Affiliations: Institut Curie, France
Journal reference: https://advances.sciencemag.org/content/6/5/eaay2611
Summary: This excellent paper explains how mutations in a protein called BRCA2 confer predisposition to hereditary breast cancer. Using these hallmarks of cancer predisposition could improve risk assessment and prevention strategies in at risk patients.
BRCA2 is a tumor suppressor protein
BRCA2 is a tumor suppressor protein that plays a key role in DNA repair. It is essential for the maintenance of the genome integrity of the cell, that is, the preservation of all genetic elements in a cell for its proper functioning.
BRCA2 deficiency causes breast cancer in humans
Women with BRCA2 mutations have a 50 to 80% risk of developing breast cancer. The BRCA2 mutation is mono-allelic, meaning it only needs to happen on one of the two alleles of a gene to confer predisposition to hereditary breast cancer. Although the deleterious effect of BRCA2 deficiency is well-established, what drives tumor formation in BRCA2 mutation carriers has not been completely elucidated yet.
According to the “two-hit” model, the essential step for carcinogenesis (i.e. the formation of a cancer) in BRCA2 mutated cells seems to be the inactivation of the BRCA2 wild-type (non-mutated) allele. This phenomenon is also referred to as loss of heterozygosity (LOH).
However, the two-hit model has been revisited as a fraction of breast cancers arising in BRCA2 mutation carriers may retain an intact wild type allele. This means that a normal phenotype (with no cancer) would require two wild-type copies. Or, in other words, the wild type allele is incapable of producing a normal phenotype, a phenomenon called haploinsufficiency. However, to date, no direct evidence for BRCA2 haploinsufficiency has been identified in noncancerous human breast tissue.
To tackle this controversial subject, the authors of this paper decided to analyze noncancerous breast tissue from BRCA2 mutation carriers compared to control breast tissue with no mutation. The goal was to see whether BRCA2 deficiency preceded histologic abnormalities, thus providing material for early diagnosis.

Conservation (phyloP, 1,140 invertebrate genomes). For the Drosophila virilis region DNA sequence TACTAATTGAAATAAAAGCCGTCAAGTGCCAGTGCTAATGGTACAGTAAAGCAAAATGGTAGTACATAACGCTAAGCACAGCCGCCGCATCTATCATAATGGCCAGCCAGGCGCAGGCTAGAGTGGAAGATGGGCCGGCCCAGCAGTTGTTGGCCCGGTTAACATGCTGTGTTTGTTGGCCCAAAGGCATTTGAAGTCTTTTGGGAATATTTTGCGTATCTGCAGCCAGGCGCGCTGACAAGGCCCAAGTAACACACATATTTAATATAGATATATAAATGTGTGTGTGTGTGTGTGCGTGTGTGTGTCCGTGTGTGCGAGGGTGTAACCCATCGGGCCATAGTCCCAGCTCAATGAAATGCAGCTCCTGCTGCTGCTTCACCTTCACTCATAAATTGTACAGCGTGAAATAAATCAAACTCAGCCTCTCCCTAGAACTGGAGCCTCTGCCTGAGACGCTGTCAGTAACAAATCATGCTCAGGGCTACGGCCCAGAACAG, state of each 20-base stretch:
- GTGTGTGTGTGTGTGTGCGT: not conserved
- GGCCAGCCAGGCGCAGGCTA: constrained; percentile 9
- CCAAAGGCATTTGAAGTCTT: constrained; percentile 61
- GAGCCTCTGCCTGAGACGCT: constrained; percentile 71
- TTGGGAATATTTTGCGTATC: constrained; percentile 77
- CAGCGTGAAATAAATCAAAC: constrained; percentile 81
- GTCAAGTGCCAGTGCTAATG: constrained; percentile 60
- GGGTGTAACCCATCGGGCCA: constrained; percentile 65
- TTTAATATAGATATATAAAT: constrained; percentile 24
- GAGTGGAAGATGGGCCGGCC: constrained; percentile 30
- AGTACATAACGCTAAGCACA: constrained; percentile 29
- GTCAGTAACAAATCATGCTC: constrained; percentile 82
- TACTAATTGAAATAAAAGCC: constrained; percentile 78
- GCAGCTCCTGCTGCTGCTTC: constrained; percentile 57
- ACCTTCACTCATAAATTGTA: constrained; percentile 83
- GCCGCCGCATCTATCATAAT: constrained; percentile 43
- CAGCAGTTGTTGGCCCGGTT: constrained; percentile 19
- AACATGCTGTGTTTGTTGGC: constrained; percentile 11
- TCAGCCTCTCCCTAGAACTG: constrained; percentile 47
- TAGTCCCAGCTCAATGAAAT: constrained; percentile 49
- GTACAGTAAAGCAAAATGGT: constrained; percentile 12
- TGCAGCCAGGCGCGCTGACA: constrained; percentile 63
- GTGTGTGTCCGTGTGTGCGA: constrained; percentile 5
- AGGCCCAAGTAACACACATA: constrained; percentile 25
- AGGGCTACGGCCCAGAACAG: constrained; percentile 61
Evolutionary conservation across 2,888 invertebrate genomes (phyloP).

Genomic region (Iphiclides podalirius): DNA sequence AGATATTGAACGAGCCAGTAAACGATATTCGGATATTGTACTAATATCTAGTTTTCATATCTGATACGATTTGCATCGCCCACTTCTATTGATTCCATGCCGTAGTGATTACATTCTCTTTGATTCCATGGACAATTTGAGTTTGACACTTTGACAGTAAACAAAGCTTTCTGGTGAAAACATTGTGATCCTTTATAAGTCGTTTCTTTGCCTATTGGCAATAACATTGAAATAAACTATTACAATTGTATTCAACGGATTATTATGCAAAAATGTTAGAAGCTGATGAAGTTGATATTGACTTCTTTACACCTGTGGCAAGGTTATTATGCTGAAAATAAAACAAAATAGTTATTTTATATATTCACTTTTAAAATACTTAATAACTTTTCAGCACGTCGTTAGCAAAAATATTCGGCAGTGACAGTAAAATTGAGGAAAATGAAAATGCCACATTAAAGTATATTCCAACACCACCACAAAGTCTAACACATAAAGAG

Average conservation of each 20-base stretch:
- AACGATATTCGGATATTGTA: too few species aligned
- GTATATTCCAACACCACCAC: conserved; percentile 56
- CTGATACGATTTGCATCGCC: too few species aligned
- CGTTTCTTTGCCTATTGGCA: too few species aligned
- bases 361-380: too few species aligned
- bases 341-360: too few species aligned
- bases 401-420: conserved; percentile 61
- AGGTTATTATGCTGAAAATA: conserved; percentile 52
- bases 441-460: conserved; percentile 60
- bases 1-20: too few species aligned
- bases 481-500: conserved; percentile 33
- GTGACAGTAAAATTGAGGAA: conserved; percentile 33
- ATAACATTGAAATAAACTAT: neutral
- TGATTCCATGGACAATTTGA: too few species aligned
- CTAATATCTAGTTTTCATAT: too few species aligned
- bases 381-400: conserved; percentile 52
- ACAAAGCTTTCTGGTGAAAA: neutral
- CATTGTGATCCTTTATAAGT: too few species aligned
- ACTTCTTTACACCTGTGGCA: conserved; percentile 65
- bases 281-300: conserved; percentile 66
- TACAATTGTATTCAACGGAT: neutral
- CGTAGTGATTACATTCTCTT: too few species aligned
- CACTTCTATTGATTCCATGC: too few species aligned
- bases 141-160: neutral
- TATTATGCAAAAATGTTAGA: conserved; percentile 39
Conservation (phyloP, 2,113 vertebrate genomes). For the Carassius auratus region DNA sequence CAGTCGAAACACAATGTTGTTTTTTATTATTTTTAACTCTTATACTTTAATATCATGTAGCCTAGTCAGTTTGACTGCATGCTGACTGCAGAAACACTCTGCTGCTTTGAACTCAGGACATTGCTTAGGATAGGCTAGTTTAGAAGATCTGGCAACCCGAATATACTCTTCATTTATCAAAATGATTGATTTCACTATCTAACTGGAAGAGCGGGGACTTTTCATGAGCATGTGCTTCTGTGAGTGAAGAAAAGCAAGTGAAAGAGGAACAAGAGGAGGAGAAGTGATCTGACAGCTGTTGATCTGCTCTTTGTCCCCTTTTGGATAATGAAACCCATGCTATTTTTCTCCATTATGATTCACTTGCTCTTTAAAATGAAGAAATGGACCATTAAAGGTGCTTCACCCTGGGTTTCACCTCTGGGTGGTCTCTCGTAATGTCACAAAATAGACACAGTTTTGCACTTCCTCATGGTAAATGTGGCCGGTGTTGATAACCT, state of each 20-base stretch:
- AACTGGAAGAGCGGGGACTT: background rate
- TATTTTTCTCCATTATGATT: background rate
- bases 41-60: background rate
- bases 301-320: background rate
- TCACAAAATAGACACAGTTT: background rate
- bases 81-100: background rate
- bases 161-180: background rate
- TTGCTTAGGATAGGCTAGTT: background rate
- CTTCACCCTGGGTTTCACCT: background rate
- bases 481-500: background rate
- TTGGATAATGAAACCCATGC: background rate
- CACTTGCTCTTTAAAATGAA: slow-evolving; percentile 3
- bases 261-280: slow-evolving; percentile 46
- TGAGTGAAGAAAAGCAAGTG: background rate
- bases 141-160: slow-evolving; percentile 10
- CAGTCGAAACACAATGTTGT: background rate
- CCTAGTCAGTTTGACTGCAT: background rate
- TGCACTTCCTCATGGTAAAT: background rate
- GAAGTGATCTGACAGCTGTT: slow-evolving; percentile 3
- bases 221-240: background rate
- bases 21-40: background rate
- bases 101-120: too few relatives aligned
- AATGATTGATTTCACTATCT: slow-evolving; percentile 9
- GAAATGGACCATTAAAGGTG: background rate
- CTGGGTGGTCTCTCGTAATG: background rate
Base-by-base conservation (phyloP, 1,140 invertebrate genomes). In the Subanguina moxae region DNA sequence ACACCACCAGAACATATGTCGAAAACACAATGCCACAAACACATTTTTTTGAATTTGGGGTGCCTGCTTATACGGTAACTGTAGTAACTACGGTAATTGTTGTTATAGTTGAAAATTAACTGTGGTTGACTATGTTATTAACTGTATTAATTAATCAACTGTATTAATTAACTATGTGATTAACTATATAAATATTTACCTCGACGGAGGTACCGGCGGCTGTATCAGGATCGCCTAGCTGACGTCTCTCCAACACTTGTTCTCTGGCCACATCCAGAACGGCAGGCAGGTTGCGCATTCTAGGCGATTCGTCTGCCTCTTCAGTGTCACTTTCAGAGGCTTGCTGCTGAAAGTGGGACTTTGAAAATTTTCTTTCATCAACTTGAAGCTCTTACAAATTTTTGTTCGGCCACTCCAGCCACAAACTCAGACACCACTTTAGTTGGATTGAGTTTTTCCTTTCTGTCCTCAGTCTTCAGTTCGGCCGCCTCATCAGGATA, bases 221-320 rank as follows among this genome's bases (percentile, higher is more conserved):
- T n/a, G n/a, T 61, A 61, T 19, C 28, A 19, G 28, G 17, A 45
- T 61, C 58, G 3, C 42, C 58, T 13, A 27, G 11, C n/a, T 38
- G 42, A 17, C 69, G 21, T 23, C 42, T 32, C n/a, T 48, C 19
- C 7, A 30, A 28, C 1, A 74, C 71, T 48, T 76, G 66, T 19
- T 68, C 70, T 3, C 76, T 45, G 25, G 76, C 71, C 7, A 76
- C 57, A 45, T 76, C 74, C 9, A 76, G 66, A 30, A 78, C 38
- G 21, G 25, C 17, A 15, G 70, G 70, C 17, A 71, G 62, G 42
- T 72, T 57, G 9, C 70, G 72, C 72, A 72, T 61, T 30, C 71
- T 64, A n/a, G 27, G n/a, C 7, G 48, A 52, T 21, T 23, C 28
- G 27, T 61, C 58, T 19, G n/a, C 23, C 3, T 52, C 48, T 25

The analysis focused on a specific subset of breast cells, the Luminal Progenitor (LP), which are considered to be the potential origin of BRCA2-associated carcinogenesis.
Once isolated, BRCA2 mutated and control cells were then subjected to a method called Whole Genome Sequencing that detects the presence of genetic copy number variations (CNVs), one of the earliest events in cancer progression.
The analysis revealed that breast LP cells from BRCA2 mutation carriers exhibited numerous CNVs whereas almost no CNVs were detected in controls. Results also confirmed the integrity of the wild-type BRCA2 allele, thus providing evidence for haploinsufficiency.
The authors further sought to assess DNA damage levels caused by CNVs in BRCA2 mutated cells. Results revealed that breast LP cells from BRCA2 mutation carriers displayed increased DNA damage compared to the controls. The difference further increased upon treatment with a compound called hydroxyurea that induces replicative stress (which broadly impairs DNA replication). Surprisingly, despite the ongoing genomic stress, BRCA2 mutated cells failed to activate the checkpoint protein that coordinates and initiates the DNA damage response. In other words, mutated cells accumulated DNA damage but lost their ability to respond to it and repair themselves. Moreover, due to decreased apoptotic response (the cell death process that is necessary for the normal development of cells), damaged cells accumulated in breast tissue in an age-associated manner.
Interestingly, while DNA damage failed to activate the checkpoint protein that responds to this damage, it did activate TP53, a tumor-suppressor protein that prevents malignant transformation. Loss of TP53 typically is another hallmark event that cooperates with BRCA2 deficiency in cancer pathogenesis. In this setting, TP53 enhanced activation could act as an early barrier to malignant progression.
Indeed, it was further associated with other downstream consequences such as the suppression of a tumorigenesis driver called NF-KB signaling that classically induces the production of many cytokines and inflammatory factors in most tumor cells. These results suggest that DNA damage and TP53 activation in BRCA2 mutated cells could be the earliest abnormalities that underlie malignancies.
Altogether, the authors demonstrated that breast cells from BRCA2 mutation carriers display increasing DNA damage but fail to activate responses to DNA damage and replication stress. Since the deregulated phenotype observed in BRCA2 mutated cells occur without losing the BRCA2 wild-type allele, collectively these findings seem to suggest that an haploinsufficient phenotype for BRCA2 may also occur in vivo.
Tracking the prevalence of DNA-damaged cells could thus potentially improve risk prediction for women patients faced with the difficult choice of whether to undergo mastectomy before cancer development.